Remembrance

May 6, 2022

Written by Anna Thornley

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Every so often, my mum asks me if I had a happy childhood. She only seems to ask this when she is feeling particularly guilty; it’s usually after a conflict where she did something she is ashamed of and needs to soothe some sort of existential guilt related to her performance as a mother. I try to answer as honestly as I can while keeping her feelings in mind. I did not have a happy childhood, and she is also a good mother. These truths are not mutually exclusive. Each time she asks, I give a slightly different answer, but none of them ever satisfy her. She can’t understand why my childhood was so unhappy. As a preschooler, I had urgent tantrums where I would throw all the toys out of my room and scream about the mess. When our house was cleaned, I would panic about a stuffed animal being moved an inch out of place. I would not rest until everything was in its proper place. I felt out of control. From age five or so, when my mum put me to bed each night, I would cry and tell her that I was sad. When she asked why, I would say I didn’t know. Anxiety and depression are considered adult illnesses.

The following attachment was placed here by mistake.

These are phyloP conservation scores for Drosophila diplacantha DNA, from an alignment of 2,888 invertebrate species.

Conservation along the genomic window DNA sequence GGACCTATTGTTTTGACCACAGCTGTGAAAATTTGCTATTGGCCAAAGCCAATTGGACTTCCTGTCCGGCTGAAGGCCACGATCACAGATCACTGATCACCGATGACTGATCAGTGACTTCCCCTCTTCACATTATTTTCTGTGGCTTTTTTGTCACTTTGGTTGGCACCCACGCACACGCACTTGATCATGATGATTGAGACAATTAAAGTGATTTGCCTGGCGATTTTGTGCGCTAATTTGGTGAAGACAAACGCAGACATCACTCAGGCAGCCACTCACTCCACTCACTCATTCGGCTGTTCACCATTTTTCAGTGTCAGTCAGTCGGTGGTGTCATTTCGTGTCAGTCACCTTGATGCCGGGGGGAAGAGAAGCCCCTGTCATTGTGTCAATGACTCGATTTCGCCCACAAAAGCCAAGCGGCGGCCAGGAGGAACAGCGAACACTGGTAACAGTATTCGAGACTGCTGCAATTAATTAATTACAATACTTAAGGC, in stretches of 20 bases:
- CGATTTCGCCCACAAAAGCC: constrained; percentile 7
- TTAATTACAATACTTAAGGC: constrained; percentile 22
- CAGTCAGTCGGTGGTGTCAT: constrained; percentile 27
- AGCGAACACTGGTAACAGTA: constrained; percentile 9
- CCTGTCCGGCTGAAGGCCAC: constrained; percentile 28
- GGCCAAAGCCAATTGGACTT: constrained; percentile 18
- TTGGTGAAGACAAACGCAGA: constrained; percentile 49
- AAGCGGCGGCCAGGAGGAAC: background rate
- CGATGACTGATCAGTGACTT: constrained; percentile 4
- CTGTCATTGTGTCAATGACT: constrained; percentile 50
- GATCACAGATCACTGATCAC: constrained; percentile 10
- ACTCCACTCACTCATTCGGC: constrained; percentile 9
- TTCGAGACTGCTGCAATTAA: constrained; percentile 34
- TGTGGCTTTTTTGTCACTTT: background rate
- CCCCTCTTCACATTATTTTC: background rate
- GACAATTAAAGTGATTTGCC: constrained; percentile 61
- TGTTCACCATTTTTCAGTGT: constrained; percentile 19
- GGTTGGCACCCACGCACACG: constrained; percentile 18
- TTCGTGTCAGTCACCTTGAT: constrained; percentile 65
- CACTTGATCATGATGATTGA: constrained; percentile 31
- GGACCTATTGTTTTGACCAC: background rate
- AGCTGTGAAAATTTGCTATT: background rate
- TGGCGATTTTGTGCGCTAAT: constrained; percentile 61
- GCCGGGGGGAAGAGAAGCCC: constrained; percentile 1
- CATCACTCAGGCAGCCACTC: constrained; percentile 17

When children display symptoms, they often present differently. Anxious children can be controlling, and depressed children can be irritable. These symptoms are often written off as qualities to be grown out of, parts of an unpleasant phase of childhood. And while it is retrospectively clear that I was not going through a phase, I think the reasons for my unhappiness were more complex. I’ve been told many times that I read as a child of divorce. That could say something about my adjustment or affect or general disposition, but it is definitely true. Without getting into too many details about what went down, I will say that my childhood was full of dysfunction: from custody battles to step-families to addiction and estrangement. While these events were certainly traumatizing, I think the main issue was my level of awareness of my position in the world. From a young age, I was aware of my powerlessness. In an old journal I kept when I was nine, I found pages and pages of lamentations. The journal starts with this sentiment– “I am keeping this journal because I want to save it and see it when I am older. I want to remember my childhood when I am older.” I remember documenting my childhood, hoping one day, I would look back on it from a great distance. The journal covers a series of similar themes– I discuss the details of my day-to-day life, focusing on the friends, crushes, and hobbies I thought I would have forever. I wanted proof of how long I knew these people, how our relationships evolved over time. “I still love Corey, and I’ve loved him for three years,” I said. Each entry is overshadowed by the same sentiment; I say “childhood is hard to get through and even though I am nine, I already know I want seven kids. Life is sooo slow when you are not having fun.” In another, I said that “life is heavy and it really ways me down. I am staying with Dad and it's really hard. Mostly my friends are keeping me company but I still feel lonely.” There’s a certain sweetness and innocence to the journal. I did not know that I wouldn’t speak to Corey after elementary school, that I wouldn’t fall in love, real love, until I was twenty, that my friends and crushes and hobbies would change hundreds of times over. I did not know how to spell or that seven kids is too many. But I did know that I was stuck. I knew I was lonely. I did not get to choose what I ate for dinner or whose house I slept at. I wanted not necessarily to be an adult but to no longer be a child. Now that I am an adult, albeit a young one, I’ve thought more about the role of powerlessness in childhood. For someone who hated being a child so much, I love children. I can’t wait to be a mother, I am a preschool teacher, and I babysit. With the girls I babysit, I try my best to remember how I felt at their ages. I try to give them real choices, not just the illusion of choice. I do not want their power to be limited to what kind of vegetable they have for dinner. I do not want to condescend; I want them to have real agency. When the twelve year old is trying to hide her computer from me, I tell her I can see what she’s doing, and I don’t care. I trust her to make her own decisions, and in return, I ask for transparency. I don’t think powerlessness needs to rule childhood. Whatever power they can have, I want to give them. But there was a specific powerlessness to my childhood. I can see now that my feelings of unhappiness were valid. While I wonder what things would’ve been like if my situation was different, I’m still not sure I would have been happy. For example, if I had seen a therapist, I would’ve been validated by a supportive adult, and my mental illness would’ve probably been identified. However, and perhaps this is cynical, I can’t imagine the bolstering provided by a therapist would’ve changed my happiness dramatically. No therapist could have changed the conditions of my childhood; I just would've been more certain of my powerlessness. Clearly, the question of having a happy childhood is not so straightforward. The only other time I can think of where we use the phrase “Did you have a happy…?” is asking “Did you have a happy marriage?” In both cases, the question is only asked when the situations are over. However, the way that we define the period of our childhood is highly individual; there is no anniversary to mark the passage of a childhood. Recently, an old friend and I were reminiscing about how we first met. Our big sisters were friends, and they introduced us when we were four. I was nervous about how similar she would be to her sister, and she was nervous that I wouldn’t like her because of how different she was. It worked out perfectly, and sixteen years later, we are still friends. At one point, I said to her that there was no amount of money in the world that would convince me to be a child again. She said she would do anything to be a child again. My friend and I experienced and defined the eras of our childhoods differently; this determines what we think of when we are asked to reflect on how happy things really were. Another child of divorce, my friend remembers her childhood the way it was when we met– idyllic and simple: her childhood was pre divorce, pre dad’s eventual ex-girlfriend, pre dad’s cancer diagnosis, pre dad’s passing. Of course she wants to go back. Of course I do not.